I was delighted to be asked to join the blog tour for 10 minutes and 38 seconds in This Strange World by Elif Shafak, thank you very much to the publisher and Georgia for my review copy. Very much appreciated.
An intensely powerful new novel from the best-selling author of The Bastard of Istanbul and Honour.
‘In the first minute following her death, Tequila Leila’s consciousness began to ebb, slowly and steadily, like a tide receding from the shore. Her brain cells, having run out of blood, were now completely deprived of oxygen. But they did not shut down. Not right away…’
For Leila, each minute after her death brings a sensuous memory: the taste of spiced goat stew, sacrificed by her father to celebrate the long-awaited birth of a son; the sight of bubbling vats of lemon and sugar which the women use to wax their legs while the men attend mosque; the scent of cardamom coffee that Leila shares with a handsome student in the brothel where she works. Each memory, too, recalls the friends she made at each key moment in her life – friends who are now desperately trying to find her. . .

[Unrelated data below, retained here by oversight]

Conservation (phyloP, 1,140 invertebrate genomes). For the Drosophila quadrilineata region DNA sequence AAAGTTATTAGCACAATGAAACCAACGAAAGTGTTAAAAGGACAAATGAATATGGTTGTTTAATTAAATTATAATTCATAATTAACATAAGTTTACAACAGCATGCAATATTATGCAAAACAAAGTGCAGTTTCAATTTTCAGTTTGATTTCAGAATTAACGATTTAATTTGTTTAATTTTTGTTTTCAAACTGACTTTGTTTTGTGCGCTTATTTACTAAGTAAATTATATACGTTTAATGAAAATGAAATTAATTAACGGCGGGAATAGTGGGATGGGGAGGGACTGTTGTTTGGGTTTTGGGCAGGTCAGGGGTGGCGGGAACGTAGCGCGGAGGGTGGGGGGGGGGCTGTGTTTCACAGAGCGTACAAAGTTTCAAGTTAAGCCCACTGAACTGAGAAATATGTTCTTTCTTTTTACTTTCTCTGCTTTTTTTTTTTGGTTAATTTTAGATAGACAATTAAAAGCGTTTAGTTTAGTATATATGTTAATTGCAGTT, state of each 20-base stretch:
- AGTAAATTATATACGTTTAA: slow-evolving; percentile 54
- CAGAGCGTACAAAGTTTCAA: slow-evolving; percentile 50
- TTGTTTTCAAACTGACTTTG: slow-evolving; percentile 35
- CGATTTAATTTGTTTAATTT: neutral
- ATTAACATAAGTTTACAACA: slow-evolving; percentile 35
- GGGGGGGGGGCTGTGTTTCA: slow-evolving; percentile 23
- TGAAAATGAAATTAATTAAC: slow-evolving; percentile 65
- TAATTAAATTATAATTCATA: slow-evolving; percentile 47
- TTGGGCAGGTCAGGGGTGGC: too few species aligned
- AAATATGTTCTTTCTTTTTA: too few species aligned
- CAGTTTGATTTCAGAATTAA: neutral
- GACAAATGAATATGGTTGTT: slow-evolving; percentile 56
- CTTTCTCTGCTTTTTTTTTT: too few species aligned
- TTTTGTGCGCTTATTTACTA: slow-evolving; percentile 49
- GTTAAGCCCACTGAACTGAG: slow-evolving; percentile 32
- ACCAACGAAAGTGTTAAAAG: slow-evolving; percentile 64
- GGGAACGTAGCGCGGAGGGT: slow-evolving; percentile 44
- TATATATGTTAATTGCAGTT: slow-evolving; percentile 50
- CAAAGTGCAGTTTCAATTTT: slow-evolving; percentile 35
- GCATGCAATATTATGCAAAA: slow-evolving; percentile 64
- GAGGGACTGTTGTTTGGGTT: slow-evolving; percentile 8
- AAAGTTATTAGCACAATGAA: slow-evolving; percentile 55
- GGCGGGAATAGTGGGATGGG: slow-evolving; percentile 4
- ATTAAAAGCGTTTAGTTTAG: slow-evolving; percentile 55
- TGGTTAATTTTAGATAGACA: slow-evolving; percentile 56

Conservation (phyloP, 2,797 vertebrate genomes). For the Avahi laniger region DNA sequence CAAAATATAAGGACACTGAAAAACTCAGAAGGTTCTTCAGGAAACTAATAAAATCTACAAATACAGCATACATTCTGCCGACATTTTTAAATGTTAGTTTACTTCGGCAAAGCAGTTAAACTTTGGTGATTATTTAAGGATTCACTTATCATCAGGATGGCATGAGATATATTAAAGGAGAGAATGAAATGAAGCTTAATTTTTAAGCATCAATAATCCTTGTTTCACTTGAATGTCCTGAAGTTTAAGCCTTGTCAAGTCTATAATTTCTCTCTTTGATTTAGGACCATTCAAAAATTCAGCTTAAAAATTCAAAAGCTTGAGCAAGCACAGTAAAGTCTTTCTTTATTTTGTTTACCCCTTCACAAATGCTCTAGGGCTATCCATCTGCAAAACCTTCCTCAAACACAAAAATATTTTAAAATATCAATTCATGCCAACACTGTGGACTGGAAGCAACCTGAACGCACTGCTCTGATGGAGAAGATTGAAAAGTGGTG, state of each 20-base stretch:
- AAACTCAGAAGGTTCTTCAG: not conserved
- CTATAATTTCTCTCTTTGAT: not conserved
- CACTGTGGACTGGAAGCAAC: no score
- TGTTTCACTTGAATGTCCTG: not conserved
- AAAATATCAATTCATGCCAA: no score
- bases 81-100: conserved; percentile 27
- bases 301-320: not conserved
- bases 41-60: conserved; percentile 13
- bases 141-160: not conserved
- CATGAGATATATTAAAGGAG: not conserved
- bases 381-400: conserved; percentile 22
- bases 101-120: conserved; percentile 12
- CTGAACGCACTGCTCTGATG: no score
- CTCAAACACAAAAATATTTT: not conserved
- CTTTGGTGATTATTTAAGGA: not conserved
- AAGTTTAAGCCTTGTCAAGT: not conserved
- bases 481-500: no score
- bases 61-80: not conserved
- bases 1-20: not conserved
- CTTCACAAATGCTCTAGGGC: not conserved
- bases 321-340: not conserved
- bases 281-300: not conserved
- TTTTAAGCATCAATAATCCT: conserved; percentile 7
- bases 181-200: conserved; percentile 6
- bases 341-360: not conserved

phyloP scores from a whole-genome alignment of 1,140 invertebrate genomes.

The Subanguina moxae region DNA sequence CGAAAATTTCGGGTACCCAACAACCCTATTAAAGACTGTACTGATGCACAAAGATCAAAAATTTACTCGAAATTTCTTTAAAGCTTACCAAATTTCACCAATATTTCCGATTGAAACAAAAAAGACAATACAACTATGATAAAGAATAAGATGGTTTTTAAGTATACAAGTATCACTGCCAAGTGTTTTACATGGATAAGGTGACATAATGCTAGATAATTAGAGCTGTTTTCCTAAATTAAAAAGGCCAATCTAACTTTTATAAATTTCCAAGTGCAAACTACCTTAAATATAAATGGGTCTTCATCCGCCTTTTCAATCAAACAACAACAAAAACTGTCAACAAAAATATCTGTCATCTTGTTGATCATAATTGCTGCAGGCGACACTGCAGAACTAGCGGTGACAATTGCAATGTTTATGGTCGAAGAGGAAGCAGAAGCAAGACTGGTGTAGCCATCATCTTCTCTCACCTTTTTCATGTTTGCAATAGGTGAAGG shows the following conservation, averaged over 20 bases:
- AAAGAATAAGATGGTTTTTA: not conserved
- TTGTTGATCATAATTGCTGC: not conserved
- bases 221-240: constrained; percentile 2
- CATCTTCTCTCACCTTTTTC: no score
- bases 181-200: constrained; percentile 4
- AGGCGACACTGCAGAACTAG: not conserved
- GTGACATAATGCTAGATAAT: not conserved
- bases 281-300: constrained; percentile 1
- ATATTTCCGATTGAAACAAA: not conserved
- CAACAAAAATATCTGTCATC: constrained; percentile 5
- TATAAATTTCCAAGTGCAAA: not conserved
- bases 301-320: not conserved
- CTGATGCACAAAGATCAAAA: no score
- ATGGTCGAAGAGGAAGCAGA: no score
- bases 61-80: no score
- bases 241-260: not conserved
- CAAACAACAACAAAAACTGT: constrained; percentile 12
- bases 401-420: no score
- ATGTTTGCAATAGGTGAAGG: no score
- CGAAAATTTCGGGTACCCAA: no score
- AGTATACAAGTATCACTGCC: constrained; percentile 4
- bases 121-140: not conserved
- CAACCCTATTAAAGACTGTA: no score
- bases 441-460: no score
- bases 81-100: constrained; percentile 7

Some books you know from the very beginning – from page 1, that you are going to enjoy following the story and the characters. That is not to say that 10 minutes 38 seconds in This Strange World by Elif Shafak didn’t being with a rather challenging opening prologue because it did, it opened with a death. The death of the main character, Leila – Tequila Leila. A rather brutal death. I just knew from the writing it was going to be a book for me.
I very much enjoyed the episodic structure of the book with the various chapters dipping in and out of Leila’s life at pivotal moments, while sharing some the stories from her childhood and life and also the stories of those people who left their mark. It was a complex novel with the memories sparked by smells or tastes from Leila’s past – a clever idea that worked well. The whole book was interesting. At points the story was unsettling and it dealt with some difficult topics and violence against women, but it wasn’t just a sad story. It was so much more.
The writing was beautiful. Stunning. Memorable. The type of writing as a writer I aspire to produce. The characters were varied and all of them captured my attention, I doubt I will forget Tequila Leila anytime soon. It was a book unlike all the other books I have read this year. It was a stand out story.
And the settings from the more rural home of Leila’s childhood to the brothel in Istanbul were brought to life for me via Shafak’s writing. Istanbul isn’t a place I have had the pleasure of visiting but the writing created that image for me. I just hope if I ever visited I wouldn’t run into Bitter Ma
I very much thought that it was a great read. I will be eagerly awaiting whatever Elif Shafak writes next.